Our analyses support a protective, dose-dependent role for cigarette smoking and potentially other types of tobacco use on PD risk. Importantly, estimated effects seemed unaltered by sex or education but were stronger among those with younger age at onset. Differences observed by race need to be further explored, especially to assess whether they might be attributable to differential underdiagnosis or whether they represent genuine differences in effect. Ultimately only randomized intervention trials can confirm that some components in tobacco are truly neuroprotective, negating the possibility that a premorbid personality influences smoking behavior among those who later develop PD.
These findings may have implications for the design of future randomized intervention trials. If the protective effect of nicotine on PD risk is limited to those with younger age at onset, trials would best be conducted in younger individuals. Considering that smokeless tobacco may be protective, the drug delivery system need not be inhalation, thus eliminating some of the dangers of smoking. Cigarette smoke is known to have thousands of chemicals; however, most research in PD treatment has focused on nicotine because it protects against nigral neuron damage from a variety of toxic insults in cell culture and in animal models of parkinsonism.8,29,30 Yet trials of nicotine delivered by smoking, transdermal patches, or chewing gum in symptomatic treatment of PD had mixed results.30,35 In the meantime, there is more to learn from epidemiologic studies with enough statistical power to examine PD associations in subgroups such as users of chewing tobacco or nicotine gums and patches, people exposed to secondhand smoke, or groups that metabolize nicotine or other tobacco constituents at different rates.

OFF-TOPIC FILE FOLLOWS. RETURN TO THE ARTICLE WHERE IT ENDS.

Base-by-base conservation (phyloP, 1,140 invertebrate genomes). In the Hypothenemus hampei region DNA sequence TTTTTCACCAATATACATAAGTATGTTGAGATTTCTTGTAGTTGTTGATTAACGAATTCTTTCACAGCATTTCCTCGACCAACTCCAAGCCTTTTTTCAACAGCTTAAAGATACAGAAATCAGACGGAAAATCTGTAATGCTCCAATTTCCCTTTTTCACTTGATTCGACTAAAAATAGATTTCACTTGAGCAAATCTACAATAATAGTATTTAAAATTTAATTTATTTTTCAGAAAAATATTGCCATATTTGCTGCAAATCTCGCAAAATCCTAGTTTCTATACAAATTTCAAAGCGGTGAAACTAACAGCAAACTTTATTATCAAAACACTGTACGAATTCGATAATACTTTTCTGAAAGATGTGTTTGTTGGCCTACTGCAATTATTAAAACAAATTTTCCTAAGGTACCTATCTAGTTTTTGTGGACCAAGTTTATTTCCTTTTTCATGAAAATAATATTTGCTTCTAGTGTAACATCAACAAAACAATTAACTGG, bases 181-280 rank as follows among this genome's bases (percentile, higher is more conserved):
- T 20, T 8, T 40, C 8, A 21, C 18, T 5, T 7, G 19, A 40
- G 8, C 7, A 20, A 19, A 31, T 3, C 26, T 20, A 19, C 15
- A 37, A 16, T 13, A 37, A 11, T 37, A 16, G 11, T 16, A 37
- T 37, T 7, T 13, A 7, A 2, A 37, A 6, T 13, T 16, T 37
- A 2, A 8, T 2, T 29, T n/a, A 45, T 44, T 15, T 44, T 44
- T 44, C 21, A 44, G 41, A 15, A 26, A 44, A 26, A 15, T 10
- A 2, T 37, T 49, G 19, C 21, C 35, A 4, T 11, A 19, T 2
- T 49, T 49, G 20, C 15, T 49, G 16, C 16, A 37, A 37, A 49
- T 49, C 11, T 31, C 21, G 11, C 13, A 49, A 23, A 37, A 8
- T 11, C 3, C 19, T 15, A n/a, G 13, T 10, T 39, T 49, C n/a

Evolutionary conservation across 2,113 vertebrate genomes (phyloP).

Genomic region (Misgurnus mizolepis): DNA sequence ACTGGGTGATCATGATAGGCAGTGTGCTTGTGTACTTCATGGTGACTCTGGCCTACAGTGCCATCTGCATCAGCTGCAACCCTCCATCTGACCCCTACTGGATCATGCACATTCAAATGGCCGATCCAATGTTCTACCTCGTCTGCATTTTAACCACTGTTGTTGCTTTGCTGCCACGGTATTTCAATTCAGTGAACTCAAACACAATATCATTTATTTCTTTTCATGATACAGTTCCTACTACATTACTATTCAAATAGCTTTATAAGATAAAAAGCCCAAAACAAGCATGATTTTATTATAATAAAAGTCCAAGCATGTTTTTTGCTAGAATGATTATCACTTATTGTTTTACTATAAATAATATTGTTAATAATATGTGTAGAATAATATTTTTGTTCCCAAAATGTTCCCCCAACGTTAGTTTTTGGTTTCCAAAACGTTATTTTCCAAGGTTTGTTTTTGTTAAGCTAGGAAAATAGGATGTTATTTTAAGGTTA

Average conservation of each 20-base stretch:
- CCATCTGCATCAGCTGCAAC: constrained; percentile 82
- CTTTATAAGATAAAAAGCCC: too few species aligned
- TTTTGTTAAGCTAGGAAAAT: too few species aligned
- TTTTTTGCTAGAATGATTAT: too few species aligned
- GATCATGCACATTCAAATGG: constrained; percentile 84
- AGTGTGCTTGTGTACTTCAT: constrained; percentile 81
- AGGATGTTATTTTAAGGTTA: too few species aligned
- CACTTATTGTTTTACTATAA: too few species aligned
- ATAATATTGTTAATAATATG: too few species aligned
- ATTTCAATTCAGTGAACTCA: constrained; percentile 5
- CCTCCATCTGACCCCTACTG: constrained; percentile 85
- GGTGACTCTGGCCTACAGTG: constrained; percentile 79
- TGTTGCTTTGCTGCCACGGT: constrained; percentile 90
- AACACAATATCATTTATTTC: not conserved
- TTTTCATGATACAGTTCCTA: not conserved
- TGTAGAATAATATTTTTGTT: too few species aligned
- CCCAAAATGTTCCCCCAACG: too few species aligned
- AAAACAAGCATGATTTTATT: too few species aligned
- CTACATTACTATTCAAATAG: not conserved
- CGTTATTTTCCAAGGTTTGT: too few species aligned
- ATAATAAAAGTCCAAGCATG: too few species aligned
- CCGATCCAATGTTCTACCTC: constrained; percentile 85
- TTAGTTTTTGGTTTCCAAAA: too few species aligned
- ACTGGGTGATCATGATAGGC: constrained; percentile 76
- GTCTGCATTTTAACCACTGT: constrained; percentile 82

Correspondence: Beate Ritz, MD, PhD, Department of Epidemiology and Environmental Health Sciences, UCLA School of Public Health, 650 Charles Young Smith Dr S, Los Angeles, CA 90095-1772 (email@example.com).
Accepted for Publication: July 23, 2006.
Author Contributions:Study concept and design: Ritz, Ascherio, Checkoway, Marder, Nelson, Rocca, Strickland, and Van Den Eeden. Acquisition of data: Ascherio, Checkoway, Marder, Nelson, Rocca, Ross, Strickland, Van Den Eeden, and Gorell. Analysis and interpretation of data: Ritz, Ascherio, Checkoway, Nelson, and Rocca. Drafting of the manuscript: Ritz, Checkoway, and Nelson. Critical revision of the manuscript for important intellectual content: Ritz, Ascherio, Checkoway, Marder, Nelson, Rocca, Ross, Strickland, and Van Den Eeden. Statistical analysis: Ritz, Ascherio, Checkoway, Nelson, Rocca, and Strickland.
Financial Disclosure: None reported.
Additional Information: The late Dr Gorell was the chair in Neurology at Henry Ford Hospital in Detroit, Michigan, and a movement disorder specialist and the director of the William T. Gossett Parkinson's Disease Center.
Additional Contributions: We thank all coinvestigators, collaborators, and study subjects who participated in the original studies.